by Brian Wren, MSW '10
When I was in my second year of social work school, I was placed at a local Los Angeles hospital. In November 2009, I rotated onto the respiratory intensive care unit located in the brand new critical care tower. The ICUs in the tower were truly the peak of medical care: they had all of the best medical equipment money could buy, a roster of the best specialty doctors in the city, and a staff of nurses that was exquisitely trained in every aspect of care. All of which were stymied by a patient named Charles.
Charles was 27 years old, suffered from severe autism all of his life, and was mostly nonverbal. For the first 25 years of his life he was cared for by his single mother, who worked as a nurse at another hospital. About two years ago, his care became too much for her and she was forced to find a residential program for him. It was there in this residential facility, right around the time I was starting in the ICU, that Charles aspirated three coins.
He was rushed to my hospital where surgeons were able to remove the coins, but his lungs were swollen from the trauma and he had to be placed on a ventilator to help him breathe. After a week or two his condition improved greatly and it was time to get him off the vent. This was when the real trouble began. When a person has had machines breathing for them for an extended period, it is necessary to wean them back into breathing on their own. The process of weaning requires a person to be able to follow careful instructions from the nurse, which is where Charles was different. Since Charles had severe autism, as soon as the sedation was lowered and he woke up in this unfamiliar environment, he would become agitated. He was unable to follow instructions and made no progress in the weaning process. This went on for several weeks and his condition steadily worsened. It was beginning to look like he may never get off the vent.
The team tried every medical approach to the problem, which mostly included different drug combinations attempting to find a balance between unconsciousness and agitation. His condition continued to decline and the question of care became, “Where do you go in treatment once every medical protocol has been exhausted?” In the end, there seemed to be no answer, and it looked like Charles may not survive, so we decided to hold a family meeting to discuss end-of-life issues with the mother and discuss any “last ditch efforts” to save him.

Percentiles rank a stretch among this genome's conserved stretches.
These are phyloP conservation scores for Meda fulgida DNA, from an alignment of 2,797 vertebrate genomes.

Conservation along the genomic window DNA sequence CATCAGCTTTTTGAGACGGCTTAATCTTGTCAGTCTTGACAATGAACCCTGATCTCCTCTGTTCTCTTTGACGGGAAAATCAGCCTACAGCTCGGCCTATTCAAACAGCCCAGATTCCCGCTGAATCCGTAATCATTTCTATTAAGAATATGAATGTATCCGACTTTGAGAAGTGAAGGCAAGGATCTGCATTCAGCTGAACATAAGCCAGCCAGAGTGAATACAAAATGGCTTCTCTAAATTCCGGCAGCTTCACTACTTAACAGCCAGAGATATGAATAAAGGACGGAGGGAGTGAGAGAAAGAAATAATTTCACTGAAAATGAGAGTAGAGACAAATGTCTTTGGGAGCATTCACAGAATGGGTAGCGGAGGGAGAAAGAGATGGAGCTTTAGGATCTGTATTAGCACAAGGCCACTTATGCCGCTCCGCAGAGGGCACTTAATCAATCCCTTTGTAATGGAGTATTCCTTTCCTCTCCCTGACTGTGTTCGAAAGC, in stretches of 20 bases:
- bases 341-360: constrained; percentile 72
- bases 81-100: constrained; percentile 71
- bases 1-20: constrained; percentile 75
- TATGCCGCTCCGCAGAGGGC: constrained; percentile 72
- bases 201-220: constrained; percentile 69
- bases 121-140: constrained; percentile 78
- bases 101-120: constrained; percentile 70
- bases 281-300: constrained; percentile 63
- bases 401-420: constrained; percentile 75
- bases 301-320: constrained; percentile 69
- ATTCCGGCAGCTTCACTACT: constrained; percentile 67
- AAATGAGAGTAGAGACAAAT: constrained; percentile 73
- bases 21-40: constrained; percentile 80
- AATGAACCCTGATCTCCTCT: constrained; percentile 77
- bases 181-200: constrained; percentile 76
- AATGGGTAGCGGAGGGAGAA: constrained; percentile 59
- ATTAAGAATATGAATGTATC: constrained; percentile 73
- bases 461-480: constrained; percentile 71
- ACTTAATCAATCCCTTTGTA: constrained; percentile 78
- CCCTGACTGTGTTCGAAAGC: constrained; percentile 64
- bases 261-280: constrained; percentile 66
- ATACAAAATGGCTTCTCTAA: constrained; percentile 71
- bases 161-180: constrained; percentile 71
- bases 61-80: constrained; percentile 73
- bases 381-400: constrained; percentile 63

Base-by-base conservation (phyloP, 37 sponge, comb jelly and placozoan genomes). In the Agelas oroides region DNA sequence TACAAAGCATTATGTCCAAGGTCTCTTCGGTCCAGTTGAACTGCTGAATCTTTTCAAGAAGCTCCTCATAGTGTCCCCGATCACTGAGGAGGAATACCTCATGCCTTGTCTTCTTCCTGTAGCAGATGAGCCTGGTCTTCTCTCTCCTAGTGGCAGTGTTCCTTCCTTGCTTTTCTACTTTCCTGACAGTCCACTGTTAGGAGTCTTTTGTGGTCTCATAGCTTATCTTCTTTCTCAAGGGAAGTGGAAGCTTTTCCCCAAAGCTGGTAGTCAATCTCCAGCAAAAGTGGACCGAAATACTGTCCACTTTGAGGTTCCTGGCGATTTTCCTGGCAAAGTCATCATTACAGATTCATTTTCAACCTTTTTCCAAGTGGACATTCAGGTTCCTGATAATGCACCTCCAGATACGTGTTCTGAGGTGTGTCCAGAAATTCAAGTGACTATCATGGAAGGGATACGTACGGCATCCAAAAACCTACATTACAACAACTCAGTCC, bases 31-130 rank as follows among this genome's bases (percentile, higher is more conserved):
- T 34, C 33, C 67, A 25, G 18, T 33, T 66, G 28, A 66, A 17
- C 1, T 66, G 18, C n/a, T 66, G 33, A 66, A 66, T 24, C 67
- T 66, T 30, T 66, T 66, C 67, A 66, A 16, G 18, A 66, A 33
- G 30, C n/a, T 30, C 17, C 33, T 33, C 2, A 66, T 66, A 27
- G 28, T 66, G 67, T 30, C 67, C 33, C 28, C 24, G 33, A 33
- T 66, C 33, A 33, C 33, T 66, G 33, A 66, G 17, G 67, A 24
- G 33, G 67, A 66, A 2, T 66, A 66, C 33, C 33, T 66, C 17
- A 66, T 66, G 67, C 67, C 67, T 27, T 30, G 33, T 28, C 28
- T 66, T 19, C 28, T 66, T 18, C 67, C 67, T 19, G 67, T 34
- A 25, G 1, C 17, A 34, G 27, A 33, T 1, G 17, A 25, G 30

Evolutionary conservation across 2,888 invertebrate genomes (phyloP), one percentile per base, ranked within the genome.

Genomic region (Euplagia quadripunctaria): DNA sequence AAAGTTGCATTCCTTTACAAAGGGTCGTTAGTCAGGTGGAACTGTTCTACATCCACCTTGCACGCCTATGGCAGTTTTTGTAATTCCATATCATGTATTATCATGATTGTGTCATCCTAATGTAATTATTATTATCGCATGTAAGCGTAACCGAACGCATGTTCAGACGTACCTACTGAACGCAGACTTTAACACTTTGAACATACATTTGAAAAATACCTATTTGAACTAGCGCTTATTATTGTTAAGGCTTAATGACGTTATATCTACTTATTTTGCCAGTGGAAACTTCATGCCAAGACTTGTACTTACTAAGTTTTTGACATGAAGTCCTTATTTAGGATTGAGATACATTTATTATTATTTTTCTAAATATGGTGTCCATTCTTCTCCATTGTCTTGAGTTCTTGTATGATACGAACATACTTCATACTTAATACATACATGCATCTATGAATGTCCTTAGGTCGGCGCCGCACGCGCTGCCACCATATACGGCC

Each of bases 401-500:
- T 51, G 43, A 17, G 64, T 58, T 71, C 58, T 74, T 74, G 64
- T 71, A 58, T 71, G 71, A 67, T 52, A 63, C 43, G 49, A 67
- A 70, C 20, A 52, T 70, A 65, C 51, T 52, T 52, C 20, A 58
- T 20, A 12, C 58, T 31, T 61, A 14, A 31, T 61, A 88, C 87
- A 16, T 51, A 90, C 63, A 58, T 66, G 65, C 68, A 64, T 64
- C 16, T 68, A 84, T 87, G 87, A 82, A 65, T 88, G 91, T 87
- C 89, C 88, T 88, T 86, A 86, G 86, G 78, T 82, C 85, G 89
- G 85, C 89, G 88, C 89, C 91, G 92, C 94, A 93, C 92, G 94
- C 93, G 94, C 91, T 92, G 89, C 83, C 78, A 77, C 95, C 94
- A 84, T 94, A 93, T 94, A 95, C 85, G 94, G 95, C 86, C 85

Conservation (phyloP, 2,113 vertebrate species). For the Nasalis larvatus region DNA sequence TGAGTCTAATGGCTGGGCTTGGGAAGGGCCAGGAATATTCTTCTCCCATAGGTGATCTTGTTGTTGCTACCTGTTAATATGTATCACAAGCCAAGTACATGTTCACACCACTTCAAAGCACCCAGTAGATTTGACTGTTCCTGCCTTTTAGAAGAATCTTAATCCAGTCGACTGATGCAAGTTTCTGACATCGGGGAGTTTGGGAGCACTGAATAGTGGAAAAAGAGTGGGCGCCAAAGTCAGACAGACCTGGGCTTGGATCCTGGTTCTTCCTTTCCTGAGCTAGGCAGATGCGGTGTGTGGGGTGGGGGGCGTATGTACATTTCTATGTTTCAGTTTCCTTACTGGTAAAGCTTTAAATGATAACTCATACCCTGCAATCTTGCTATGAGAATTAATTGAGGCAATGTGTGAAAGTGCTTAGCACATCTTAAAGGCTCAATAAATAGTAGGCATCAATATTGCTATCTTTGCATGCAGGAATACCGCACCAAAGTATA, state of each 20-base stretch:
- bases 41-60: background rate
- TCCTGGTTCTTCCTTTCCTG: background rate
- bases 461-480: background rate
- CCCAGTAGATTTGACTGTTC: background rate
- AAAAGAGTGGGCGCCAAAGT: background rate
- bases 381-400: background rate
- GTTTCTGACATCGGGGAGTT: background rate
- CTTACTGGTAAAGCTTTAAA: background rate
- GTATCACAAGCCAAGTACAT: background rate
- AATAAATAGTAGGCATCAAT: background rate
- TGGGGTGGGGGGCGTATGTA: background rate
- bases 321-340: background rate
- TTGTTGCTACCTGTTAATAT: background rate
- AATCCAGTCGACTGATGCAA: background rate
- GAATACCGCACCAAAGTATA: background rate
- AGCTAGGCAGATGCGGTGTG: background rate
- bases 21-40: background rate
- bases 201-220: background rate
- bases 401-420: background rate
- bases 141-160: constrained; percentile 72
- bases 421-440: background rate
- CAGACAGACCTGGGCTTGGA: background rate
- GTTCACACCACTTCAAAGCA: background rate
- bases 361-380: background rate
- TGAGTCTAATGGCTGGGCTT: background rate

Charles’ mother would be present, partially to help her come to grips with her son’s seemingly unavoidable fate and partially to show her we were doing everything that could possibly be done to help him. To help her cope with this dilemma, my supervisor asked her to tell us what Charles was like before he was sick. She told the team about his life outside the hospital, including his likes and dislikes. He liked eating, music, running, toe walking, deep touch and riding in the car. He disliked light touch, discordant noise and sitting still for long periods of time. Through the process of hearing about his life, we could feel a care plan emerging: if we could surround him with his likes and keep out his dislikes, maybe we could keep him calm without the medications. If we had to touch him, we had to make sure we strongly held him. We also brought on a CD player with his favorite songs, put a block of wood at the foot of his bed for him to press against and turned off the peeps and whistles of the machines in the room. Together, all of these techniques enabled the team to keep him calm when he was brought out of sedation. In the course of a week, he was completely off the vent.
In the end it was not the expensive equipment or the skilled team that saved Charles’ life, it was the 27 years of knowledge that a loving mother brought to the team that saved his life. If only we had tapped into that knowledge in the beginning and not as a “last-ditch effort,” Charles might have been saved weeks of suffering and the hospital saved the small fortune it took to keep him alive for those weeks. To me, this experience is essential to what we come to know as social workers. We believe that each person we meet is an expert in their own lives and the lives of their loved ones and that expertise should be respected and valued as much as the expertise of the most well-respected doctor, the most clinically effective social worker and the most exquisitely trained staff money can buy. Without the collaborative effort of the social relationships that each of our clients function within, our jobs would be impossible.